The neighbouring countries of Namibia and Zimbabwe are the immediate targets for expansion for South African peer-to-peer solar leasing startup Sun Exchange after it announced its US$4 million Series A round last week.
Launched in 2015, Sun Exchange enables almost anyone, anywhere in the world, to buy remotely-located solar cells that power schools, businesses and other organisations.
So far the startup has built a community of more than 17,000 members across approximately 160 countries and brought solar power to 24 South African schools, businesses and organisations, and it is now set for further growth after closing its US$4 million Series A investment round.
The investment, which was concluded by a US$3 million contribution from the Africa Renewable Power Fund (ARPF), a Mauritian private equity fund advised by London-based ARCH Emerging Markets Partners, will be used to allow Sun Exchange to expand outside of South Africa, where all its projects are currently.
Sun Exchange’s founder and chief executive officer (CEO) Abraham Cambridge told the latest episode of Disrupt Podcast the startup would initially be targeting neighbouring countries.
“Namibia is probably one of the best countries in the world in which to generate solar energy, and it is tied to the South African rand which makes perfect sense for us,” he said.
“Zimbabwe’s energy issues are huge and there are some fantastic opportunities in the agricultural sector there, so we’re looking at that.”
Mozambique, Cambridge said, is a “different animal”, mostly because of the language barrier.
“It’s easier for us to translate all of our leases and sales agreements into English, but there are still major problems to be solved there. So ultimately we will probably move into those geographies,” he said.
Cambridge said he was still “very excited” to be working with Powerhive in Kenya, and that the partnership had only been slow in getting off the ground as Sun Exchange had been focused on raising funding.
“Now this deal is closed it is exactly those kinds of relationships we can now foster,” he said.
The startup is also planning on working on different types of projects in areas such as mini-grids, water purification, and bigger-scale agriculture.
“These are different types of industry verticals that Sun Exchange hasn’t really got into yet, that could make a huge impact,” said Cambridge.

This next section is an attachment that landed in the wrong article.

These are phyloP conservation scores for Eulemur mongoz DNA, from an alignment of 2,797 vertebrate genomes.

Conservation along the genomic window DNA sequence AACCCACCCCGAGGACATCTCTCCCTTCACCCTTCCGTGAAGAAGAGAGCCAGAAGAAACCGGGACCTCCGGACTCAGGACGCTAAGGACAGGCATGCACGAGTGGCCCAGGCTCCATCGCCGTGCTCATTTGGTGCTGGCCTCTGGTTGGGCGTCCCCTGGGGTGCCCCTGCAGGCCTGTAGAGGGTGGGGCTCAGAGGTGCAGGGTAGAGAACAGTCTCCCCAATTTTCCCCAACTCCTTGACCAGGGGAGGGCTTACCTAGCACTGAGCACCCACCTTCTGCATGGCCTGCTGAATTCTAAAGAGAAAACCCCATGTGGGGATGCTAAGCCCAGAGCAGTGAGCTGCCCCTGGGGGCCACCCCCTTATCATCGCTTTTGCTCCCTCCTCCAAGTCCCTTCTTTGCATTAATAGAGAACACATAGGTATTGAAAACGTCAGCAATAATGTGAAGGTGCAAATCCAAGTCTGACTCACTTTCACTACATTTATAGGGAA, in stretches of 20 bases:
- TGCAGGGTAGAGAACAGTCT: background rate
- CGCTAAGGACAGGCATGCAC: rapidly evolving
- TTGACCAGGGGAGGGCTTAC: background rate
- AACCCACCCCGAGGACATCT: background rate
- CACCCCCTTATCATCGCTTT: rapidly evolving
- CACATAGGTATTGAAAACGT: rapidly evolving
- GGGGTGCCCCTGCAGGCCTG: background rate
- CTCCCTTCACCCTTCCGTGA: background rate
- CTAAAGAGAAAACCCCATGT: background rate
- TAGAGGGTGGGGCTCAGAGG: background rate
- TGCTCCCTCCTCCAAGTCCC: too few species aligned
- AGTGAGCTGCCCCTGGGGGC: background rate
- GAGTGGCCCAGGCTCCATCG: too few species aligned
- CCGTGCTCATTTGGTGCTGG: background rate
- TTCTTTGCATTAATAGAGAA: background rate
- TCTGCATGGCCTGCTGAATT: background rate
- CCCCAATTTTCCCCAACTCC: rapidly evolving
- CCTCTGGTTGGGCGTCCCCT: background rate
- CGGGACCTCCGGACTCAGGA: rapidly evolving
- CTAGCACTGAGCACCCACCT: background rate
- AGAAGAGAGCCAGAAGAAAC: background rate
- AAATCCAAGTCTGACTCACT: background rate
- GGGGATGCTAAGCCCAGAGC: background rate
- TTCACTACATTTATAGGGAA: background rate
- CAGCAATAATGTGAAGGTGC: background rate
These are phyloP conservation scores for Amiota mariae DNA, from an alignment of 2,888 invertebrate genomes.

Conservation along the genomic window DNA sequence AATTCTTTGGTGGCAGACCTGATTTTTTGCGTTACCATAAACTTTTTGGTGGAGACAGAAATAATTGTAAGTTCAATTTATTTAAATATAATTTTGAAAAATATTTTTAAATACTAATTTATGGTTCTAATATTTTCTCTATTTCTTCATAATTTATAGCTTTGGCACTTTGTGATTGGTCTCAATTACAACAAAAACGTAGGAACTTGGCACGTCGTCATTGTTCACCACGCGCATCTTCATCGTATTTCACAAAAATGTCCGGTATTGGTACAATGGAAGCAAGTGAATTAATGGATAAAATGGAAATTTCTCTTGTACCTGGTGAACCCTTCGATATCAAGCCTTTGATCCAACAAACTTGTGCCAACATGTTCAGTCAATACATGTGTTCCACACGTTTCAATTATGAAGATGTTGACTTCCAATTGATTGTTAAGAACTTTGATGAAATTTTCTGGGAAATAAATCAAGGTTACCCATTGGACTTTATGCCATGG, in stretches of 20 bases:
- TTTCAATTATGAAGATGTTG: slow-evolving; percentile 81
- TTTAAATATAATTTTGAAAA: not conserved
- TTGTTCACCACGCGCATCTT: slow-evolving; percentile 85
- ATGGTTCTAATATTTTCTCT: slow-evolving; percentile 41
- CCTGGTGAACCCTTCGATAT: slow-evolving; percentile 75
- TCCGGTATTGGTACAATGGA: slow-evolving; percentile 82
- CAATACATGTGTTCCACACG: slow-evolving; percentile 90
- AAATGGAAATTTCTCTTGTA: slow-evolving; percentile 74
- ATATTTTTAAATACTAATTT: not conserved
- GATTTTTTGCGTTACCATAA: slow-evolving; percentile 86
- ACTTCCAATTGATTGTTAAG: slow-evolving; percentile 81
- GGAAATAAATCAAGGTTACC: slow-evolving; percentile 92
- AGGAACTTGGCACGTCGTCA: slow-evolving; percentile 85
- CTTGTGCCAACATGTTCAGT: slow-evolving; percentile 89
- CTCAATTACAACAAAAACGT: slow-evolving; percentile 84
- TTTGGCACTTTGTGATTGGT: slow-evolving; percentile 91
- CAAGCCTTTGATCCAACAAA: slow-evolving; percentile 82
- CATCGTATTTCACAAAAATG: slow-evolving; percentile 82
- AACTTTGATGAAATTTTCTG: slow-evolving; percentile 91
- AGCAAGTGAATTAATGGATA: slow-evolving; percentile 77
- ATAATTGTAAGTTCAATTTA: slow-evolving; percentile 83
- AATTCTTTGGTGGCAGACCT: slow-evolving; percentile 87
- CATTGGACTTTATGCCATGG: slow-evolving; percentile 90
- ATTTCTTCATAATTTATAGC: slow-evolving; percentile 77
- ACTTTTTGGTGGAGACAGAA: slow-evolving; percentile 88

There are also plans to expand outside of Africa, but only to emerging markets, as Cambridge feels there is little need for innovative financing models for alternative energy in developed markets.
“We are geared towards solving the energy crisis in countries that can’t afford to subsidise clean energy,” he said.
With all this in mind, the funding will be used to grow the size of Sun Exchange’s team, which has already doubled this year. Cambridge said he will be hiring more sales and marketing people in order to move into new markets, but the goal is also to build the size of its funder community, which currently sits at 17,000 registered users in 160 countries. He also wants to improve the platform itself.
“We want to make it more interactive and more transparent, and enhance the experience to make it more attractive to a broader market,” Cambridge said.
Sun Exchange has just had its busiest quarter ever, in spite of lockdown in South Africa.
“We are solving an issue that existed before COVID and will exist after COVID, which is solving the energy crisis. And I think people at home, in front of their computers more, have had the opportunity to look at alternatives to holding money in a bank where it is not doing very much and look at ways of putting their money to work by providing affordable energy to businesses via our platforms,” said Cambridge.
It has just launched its 31st project, which is its first agricultural project in the form of a wine farm, and has 1.5 megawatts of solar plant operating across 24 projects. It has just reached two gigawatt hours of electricity produced.
The latest episode of Disrupt Podcast is available now, featuring in-depth interviews with Cambridge as well as Benin Business Angel Network president Medea Degbe.